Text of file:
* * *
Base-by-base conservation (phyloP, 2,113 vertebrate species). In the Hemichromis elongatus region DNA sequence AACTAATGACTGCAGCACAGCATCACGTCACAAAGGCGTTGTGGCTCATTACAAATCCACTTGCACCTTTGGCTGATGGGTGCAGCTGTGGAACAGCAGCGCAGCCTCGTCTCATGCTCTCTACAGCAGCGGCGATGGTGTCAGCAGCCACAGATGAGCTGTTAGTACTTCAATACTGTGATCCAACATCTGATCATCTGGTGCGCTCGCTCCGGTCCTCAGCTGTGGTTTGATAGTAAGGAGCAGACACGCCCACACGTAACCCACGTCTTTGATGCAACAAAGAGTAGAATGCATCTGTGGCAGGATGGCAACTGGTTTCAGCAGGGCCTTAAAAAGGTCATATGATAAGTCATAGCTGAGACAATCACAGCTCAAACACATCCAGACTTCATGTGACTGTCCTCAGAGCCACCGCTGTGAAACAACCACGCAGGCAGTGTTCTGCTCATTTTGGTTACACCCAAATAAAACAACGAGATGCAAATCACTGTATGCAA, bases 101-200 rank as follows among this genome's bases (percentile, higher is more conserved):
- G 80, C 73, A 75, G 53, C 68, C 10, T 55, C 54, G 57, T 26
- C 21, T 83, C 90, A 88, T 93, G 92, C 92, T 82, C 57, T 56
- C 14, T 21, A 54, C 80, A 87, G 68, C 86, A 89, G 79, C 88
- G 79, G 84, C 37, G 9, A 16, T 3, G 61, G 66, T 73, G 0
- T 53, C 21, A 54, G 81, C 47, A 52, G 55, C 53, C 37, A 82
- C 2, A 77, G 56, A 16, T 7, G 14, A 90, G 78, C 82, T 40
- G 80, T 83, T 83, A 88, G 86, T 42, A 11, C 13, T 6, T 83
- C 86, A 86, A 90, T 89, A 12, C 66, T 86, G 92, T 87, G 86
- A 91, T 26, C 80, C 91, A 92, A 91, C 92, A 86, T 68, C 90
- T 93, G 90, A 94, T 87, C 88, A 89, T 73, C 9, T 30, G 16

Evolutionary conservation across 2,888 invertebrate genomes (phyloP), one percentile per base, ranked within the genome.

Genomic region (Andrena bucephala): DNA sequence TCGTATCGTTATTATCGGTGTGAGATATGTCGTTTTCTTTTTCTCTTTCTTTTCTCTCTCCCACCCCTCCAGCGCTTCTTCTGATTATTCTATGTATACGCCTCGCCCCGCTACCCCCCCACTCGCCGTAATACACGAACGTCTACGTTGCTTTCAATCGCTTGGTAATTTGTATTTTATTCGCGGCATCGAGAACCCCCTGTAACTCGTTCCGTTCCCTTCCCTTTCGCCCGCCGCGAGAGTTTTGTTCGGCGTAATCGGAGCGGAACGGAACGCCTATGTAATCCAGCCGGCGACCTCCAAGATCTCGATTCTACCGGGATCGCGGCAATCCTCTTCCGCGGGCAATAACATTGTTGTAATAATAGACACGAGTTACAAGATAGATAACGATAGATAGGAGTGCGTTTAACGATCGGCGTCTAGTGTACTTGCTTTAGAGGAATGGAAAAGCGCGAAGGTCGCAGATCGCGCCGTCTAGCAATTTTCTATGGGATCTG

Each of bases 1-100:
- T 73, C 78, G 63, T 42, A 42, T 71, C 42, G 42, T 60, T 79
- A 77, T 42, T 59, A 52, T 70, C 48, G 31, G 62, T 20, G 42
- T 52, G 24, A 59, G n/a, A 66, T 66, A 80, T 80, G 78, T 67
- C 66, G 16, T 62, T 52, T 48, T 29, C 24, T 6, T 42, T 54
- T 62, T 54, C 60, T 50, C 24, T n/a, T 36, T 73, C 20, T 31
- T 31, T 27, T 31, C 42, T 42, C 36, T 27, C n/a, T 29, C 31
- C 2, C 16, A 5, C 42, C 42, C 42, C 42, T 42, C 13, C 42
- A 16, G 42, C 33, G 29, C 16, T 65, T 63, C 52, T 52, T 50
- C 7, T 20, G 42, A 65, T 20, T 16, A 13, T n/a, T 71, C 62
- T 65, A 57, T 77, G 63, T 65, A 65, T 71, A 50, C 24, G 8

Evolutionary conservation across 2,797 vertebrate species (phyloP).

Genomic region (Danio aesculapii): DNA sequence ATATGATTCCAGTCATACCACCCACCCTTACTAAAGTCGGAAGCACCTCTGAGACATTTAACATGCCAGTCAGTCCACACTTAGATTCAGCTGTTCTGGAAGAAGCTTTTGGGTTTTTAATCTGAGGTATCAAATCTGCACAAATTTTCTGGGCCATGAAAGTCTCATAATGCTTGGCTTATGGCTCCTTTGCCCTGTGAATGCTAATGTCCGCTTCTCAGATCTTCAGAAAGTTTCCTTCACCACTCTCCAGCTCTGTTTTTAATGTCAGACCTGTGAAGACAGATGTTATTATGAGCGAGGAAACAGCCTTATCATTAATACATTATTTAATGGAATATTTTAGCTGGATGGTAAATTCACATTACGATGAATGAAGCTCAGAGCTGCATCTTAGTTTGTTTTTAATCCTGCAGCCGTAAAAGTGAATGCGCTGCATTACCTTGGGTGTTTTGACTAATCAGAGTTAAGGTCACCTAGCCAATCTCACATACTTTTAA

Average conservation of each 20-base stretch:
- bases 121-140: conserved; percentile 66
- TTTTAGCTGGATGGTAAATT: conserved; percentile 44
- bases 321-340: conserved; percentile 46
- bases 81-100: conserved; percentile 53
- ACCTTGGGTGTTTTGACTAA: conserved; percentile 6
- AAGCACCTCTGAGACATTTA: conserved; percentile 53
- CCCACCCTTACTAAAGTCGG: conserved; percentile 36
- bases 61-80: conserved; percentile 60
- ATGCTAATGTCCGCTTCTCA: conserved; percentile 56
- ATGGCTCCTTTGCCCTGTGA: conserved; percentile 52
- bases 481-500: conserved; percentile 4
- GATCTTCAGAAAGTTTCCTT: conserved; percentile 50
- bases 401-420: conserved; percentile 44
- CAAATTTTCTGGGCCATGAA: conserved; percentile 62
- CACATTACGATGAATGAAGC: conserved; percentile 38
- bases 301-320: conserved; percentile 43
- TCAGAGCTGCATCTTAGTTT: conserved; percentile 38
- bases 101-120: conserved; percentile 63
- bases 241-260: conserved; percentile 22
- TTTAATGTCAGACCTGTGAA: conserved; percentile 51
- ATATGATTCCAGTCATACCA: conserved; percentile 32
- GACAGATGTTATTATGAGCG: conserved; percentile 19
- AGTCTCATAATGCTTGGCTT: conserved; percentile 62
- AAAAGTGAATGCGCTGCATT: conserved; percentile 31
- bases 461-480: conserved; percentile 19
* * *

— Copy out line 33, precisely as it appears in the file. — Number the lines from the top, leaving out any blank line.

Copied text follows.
- AAGCACCTCTGAGACATTTA: conserved; percentile 53